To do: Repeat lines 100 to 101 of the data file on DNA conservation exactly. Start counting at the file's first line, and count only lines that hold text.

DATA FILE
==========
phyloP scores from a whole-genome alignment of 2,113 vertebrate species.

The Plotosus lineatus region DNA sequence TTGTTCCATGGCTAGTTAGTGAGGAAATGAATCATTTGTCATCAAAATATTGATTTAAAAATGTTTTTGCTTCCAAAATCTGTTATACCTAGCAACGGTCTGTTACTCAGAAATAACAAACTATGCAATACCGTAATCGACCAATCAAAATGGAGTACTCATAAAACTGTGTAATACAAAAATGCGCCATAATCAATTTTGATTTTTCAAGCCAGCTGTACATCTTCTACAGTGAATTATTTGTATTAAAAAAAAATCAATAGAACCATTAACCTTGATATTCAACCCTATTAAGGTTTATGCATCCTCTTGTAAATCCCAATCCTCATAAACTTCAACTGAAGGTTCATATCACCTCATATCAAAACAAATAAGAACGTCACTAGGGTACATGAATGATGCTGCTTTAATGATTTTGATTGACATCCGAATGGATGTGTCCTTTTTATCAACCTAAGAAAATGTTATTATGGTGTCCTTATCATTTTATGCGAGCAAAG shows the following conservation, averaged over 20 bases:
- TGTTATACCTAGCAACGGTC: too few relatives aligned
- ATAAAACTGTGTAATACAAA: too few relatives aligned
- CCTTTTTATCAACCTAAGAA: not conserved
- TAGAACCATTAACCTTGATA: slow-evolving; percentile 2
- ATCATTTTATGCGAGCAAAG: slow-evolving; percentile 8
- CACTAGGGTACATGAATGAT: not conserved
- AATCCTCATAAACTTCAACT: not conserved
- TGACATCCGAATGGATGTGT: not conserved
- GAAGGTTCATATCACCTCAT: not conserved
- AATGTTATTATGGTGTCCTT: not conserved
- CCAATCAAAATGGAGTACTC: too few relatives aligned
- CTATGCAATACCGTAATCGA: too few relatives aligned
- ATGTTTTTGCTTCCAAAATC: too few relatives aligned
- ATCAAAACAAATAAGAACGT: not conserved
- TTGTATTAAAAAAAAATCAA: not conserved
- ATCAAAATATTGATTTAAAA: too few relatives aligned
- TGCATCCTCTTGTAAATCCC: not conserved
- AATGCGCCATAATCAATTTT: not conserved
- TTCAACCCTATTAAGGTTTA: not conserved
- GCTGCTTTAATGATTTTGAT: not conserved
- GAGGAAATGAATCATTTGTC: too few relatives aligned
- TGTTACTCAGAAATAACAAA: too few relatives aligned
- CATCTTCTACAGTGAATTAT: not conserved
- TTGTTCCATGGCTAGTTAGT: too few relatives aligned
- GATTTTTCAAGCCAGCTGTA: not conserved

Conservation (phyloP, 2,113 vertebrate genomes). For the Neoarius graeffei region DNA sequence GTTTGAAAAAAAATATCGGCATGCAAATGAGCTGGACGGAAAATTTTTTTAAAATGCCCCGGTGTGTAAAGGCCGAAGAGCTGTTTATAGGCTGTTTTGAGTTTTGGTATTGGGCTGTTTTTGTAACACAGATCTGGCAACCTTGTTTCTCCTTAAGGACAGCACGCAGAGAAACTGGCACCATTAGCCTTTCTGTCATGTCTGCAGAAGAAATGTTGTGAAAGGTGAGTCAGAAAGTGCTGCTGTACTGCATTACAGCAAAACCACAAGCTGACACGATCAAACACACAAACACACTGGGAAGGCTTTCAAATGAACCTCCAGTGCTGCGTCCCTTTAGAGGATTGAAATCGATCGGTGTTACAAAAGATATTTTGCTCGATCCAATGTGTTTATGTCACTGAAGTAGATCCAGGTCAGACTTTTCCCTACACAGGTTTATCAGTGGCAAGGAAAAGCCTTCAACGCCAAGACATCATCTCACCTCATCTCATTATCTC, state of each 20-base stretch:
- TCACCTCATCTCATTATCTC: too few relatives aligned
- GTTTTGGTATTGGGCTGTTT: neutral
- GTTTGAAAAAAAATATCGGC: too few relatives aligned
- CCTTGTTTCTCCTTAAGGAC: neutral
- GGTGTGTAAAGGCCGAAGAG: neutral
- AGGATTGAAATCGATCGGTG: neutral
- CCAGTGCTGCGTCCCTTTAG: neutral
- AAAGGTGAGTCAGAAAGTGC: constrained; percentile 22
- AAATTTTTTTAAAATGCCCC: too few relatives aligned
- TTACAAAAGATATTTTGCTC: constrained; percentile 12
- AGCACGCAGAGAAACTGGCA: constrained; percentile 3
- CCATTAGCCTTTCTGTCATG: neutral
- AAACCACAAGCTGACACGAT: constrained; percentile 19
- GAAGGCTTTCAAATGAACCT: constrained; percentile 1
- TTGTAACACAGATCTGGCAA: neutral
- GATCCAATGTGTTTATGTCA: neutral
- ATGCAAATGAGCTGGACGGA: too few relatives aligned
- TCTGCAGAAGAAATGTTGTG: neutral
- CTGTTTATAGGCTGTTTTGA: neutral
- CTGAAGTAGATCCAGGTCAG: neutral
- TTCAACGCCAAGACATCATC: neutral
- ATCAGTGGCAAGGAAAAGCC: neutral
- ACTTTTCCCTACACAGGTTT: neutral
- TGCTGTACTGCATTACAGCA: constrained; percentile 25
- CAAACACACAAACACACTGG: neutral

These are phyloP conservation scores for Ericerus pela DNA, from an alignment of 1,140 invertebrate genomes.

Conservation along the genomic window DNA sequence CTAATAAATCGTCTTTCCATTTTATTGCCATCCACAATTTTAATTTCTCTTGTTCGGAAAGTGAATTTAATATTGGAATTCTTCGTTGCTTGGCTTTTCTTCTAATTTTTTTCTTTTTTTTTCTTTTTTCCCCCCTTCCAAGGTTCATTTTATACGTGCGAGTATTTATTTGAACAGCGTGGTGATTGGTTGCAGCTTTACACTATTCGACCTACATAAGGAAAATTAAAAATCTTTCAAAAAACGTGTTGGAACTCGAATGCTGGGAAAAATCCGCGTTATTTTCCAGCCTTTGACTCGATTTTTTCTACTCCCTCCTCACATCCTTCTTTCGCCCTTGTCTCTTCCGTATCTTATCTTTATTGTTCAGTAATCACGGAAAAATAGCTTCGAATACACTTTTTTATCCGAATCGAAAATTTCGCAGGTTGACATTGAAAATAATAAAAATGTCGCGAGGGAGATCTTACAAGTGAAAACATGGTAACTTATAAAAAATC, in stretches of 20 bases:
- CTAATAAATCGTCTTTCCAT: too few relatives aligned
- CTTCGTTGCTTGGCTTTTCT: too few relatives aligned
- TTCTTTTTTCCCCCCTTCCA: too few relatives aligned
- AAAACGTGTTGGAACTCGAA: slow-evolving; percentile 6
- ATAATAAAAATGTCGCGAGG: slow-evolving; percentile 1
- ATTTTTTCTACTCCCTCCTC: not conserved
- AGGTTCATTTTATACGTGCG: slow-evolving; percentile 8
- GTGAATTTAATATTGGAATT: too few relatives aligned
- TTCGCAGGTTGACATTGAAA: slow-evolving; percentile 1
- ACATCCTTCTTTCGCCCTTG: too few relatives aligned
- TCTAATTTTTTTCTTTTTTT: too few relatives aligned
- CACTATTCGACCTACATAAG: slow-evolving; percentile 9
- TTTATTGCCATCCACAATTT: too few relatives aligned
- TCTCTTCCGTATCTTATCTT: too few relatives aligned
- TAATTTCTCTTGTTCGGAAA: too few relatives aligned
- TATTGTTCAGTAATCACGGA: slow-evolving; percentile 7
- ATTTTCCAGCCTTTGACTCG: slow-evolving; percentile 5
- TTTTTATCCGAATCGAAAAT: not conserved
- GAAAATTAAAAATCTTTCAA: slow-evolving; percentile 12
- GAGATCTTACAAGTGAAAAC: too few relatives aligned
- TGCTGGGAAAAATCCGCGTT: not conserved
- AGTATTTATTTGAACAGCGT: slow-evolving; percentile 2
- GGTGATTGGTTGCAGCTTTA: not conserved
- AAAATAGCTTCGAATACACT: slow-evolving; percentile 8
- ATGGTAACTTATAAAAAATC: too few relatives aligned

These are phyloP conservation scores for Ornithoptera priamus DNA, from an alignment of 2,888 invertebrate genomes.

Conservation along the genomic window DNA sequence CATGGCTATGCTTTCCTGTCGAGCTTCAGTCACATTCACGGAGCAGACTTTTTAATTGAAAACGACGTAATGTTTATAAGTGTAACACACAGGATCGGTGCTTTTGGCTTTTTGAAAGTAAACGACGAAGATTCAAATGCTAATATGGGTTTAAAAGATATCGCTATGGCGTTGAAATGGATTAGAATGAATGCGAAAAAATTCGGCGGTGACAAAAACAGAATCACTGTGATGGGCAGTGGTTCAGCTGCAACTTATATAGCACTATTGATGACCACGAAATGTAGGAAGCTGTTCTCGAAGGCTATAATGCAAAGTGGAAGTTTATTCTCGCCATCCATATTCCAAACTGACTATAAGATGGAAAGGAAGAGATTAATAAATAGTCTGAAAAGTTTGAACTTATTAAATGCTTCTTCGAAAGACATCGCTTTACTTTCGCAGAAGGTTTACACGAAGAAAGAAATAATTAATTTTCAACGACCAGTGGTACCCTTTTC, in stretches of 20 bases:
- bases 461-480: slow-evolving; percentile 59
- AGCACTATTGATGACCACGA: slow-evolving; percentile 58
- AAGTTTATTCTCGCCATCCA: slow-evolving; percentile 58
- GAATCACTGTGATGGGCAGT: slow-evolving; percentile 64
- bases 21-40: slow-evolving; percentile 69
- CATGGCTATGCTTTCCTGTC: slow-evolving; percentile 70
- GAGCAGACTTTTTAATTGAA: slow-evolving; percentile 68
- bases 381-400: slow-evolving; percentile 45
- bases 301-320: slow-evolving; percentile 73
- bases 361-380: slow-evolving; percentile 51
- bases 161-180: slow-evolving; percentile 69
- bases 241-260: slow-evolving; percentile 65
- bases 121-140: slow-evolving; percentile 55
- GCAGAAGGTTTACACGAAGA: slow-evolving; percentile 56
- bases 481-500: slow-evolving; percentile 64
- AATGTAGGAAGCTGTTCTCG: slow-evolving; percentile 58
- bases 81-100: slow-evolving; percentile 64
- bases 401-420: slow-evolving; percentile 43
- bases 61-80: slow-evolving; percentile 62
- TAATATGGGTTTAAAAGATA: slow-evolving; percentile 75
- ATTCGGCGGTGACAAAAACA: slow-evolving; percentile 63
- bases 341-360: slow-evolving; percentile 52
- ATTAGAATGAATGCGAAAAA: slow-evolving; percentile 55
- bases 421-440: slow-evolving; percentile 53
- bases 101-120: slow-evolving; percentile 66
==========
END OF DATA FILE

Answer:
- bases 401-420: slow-evolving; percentile 43
- bases 61-80: slow-evolving; percentile 62